Miss Indian pageant helps native students connect with the community and world

Adorned with a large gold crown and a maroon and gold sash, Jennifer Jones stands as one of the faces of Native American students at ASU.

Miss Indian ASU is a pageant that allows Native American students at the University to compete to represent their tribal community at ASU.

Laura Gonzales-Macias, faculty advisor for Miss Indian ASU, said the pageant is a way to celebrate the many cultures represented at the University.

"It’s a pageant that is put out every April," she said. "Our Native-Indians and Alaskan Natives can compete based on their platform, which revolves around education and awareness of the Native-Indian people."

Gonzales-Macias said that there are 22 tribes in Arizona, and all of those and others can be represented through the pageant.

"Having a royalty at ASU recognizes that we are supportive of native communities and native students here ..." she said. "We’re raising awareness of higher education, so that when our royalty are asked to go to parades or participate in some kind of event, they’re representing American Indian and Alaska Native students at ASU," she said.

Jones, mechanical engineering senior, never competed in pageants before, but she'd been attending the Miss Indian ASU pageant since her junior year of high school. As a native student, she said she loved watching the girls coming together to represent their cultures.

When she got to ASU, Jones said her friends told her she should enter the pageant, but it wasn't until the 2015 Miss Indian ASU, Brooke Overturf, approached her until she decided to go for it.

Although it was her first time competing in a pageant, Jones won the title, and now represents her tribe, the Navajo Nation, as the 37th Miss Indian ASU.

"I serve as a goodwill ambassador to represent ASU and the community," Jones said. "I advocate for my personal platform as well, which focuses on higher education for tribal communities."

Each year, the competing students determine their personal platform, which they will advocate for the year they serve if they are crowned. Jones' personal platform focuses on higher education for tribal communities, encouraging native children to go to college and to seek higher education. She said she feels as though she serves as a role model for them as a native student going to college.

Jones said many Native American children don't often look into going to college, so it is important for there to be role models to encourage them.

As Miss Indian ASU, Jones goes to various events and speaks on behalf of ASU and the tribal community here.

"I give exposure to the school and to the tribal communities, attend events, tell others why we do what we do and why I stand for what I stand for," Jones said.

Gonzales-Macias said they used to have both a Mr. and a Miss Indian ASU, but they haven't for a few years. However, the 2017 pageant might bring the counterpart back.

"In spring, we will probably implement both," she said. "Students have expressed interest in competing, the committee is talking about the possibility to opening it up again. There will be a call for all Native American students to participate in the pageant."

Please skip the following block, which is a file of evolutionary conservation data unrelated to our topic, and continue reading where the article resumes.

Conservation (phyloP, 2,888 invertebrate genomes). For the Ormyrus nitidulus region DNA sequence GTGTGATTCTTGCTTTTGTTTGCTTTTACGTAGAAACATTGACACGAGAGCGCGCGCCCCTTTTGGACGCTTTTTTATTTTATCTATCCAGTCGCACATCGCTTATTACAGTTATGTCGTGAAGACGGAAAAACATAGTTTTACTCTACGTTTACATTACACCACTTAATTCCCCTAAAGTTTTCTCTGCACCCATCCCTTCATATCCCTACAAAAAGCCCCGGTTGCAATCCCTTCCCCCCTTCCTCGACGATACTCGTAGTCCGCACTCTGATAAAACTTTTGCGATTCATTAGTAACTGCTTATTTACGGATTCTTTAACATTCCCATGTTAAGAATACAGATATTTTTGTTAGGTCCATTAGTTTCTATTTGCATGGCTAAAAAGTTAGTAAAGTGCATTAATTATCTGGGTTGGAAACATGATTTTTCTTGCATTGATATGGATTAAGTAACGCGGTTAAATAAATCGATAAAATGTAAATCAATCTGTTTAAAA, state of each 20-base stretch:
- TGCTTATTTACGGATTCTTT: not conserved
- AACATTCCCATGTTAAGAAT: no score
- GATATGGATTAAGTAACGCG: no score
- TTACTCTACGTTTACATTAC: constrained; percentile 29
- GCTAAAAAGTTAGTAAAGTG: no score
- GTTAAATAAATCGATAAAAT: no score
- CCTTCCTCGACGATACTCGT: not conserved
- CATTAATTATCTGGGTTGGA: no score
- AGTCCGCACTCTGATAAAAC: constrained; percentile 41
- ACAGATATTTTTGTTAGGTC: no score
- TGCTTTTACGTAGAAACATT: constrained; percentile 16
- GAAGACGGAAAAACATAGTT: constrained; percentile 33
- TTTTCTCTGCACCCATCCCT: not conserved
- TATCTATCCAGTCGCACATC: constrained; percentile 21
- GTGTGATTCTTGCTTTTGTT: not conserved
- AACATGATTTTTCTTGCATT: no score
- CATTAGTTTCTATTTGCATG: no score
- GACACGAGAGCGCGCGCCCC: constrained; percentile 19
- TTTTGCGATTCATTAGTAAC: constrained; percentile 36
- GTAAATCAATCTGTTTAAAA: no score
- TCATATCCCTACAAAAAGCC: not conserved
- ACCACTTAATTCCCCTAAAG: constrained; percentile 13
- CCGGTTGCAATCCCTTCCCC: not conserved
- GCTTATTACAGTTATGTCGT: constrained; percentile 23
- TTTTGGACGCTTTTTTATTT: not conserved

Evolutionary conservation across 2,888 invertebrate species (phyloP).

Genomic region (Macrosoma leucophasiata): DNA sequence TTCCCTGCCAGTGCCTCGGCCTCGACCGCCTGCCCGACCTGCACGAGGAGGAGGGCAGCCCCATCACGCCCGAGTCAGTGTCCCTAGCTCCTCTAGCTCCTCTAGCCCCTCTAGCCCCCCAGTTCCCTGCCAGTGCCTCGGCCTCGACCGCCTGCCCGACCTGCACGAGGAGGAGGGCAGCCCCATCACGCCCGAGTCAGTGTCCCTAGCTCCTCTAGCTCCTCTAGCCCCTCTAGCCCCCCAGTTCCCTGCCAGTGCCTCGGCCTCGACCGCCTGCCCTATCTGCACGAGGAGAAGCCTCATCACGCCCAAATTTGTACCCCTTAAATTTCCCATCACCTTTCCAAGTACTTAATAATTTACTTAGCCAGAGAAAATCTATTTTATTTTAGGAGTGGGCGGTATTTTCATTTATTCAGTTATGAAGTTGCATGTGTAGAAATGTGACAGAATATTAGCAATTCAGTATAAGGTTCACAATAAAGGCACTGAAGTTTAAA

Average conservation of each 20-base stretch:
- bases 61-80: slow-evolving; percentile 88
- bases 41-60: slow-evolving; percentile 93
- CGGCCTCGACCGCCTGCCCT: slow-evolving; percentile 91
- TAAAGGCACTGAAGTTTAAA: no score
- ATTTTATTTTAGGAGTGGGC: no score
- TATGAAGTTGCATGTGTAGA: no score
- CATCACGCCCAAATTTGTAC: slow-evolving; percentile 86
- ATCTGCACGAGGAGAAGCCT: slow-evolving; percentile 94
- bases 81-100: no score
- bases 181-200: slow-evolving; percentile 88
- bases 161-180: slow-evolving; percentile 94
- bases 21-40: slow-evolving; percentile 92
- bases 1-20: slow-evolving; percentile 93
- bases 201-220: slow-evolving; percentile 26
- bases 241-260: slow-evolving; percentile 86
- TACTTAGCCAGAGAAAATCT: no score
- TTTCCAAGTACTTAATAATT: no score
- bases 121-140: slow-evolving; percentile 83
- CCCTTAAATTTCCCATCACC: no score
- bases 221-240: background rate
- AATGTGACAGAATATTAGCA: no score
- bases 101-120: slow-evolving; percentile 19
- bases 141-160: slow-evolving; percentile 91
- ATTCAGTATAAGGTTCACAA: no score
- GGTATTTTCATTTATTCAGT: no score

Jones said she thinks the implementation of Mr. Indian ASU is a great idea.

"This is a good opportunity to bring it back," she said. "I think it would be an awesome opportunity to see a young man get involved, and it would probably elevate the number of Native American students coming to ASU. There are a lot of strong women recognized in our culture, so recognizing a man as well would give those young boys a role model to look up to in higher education."

Miss Indian ASU is just a small branch of the Miss Indian pageant. There is also a Miss Indian Arizona, a Miss Indian USA and a Miss Indian World.

The 2016 Miss Indian World is an ASU student as well.

Although she never competed for Miss Indian ASU, Danielle Ta'Sheena Finn, an ASU law student, holds the title of Miss Indian World.

"It's like the head of the head," Finn said. "Miss Indian World is the highest title a native woman can hold."

Chosen based on how well they know their culture, Miss Indian World gets to travel the world as a cultural ambassador, talking to tribal communities all over the world and representing their own tribe while advocating for their personal platform.

Finn's personal platform focuses on higher education, language preservation and suicide prevention.

Because they both encourage higher education in tribal communities, Finn and Jones work together on many of their projects.

"I do a lot of higher education stuff with ASU, so that's kind of how my title ties into ASU," Finn said. "(Jones and I) actually get to travel together sometimes. We did the Arizona Tribal Nations Tour together and we both were talking about the importance of going to college and pursuing whatever degree you want to pursue. We also do other little things, like we go to the American Indian convocations together."

The title of Miss Indian World is important both to Finn and to her tribe, the Standing Rock Sioux tribe of North Dakota.

Finn said holding the highest title for Native American women is an honor to her, but she thinks it holds more importance for her tribe.

"Thousands of women have competed to be Miss Indian World, but only 33 have been selected," she said. "I think it means more to my nation because this is the first time my tribe has ever been represented, and we're actually the third-largest tribe in the United States. It means more to them that they finally got one of the spots and they have someone representing them."

Reach the reporter at aegeland@asu.edu or follow @alexisegeland on Twitter.

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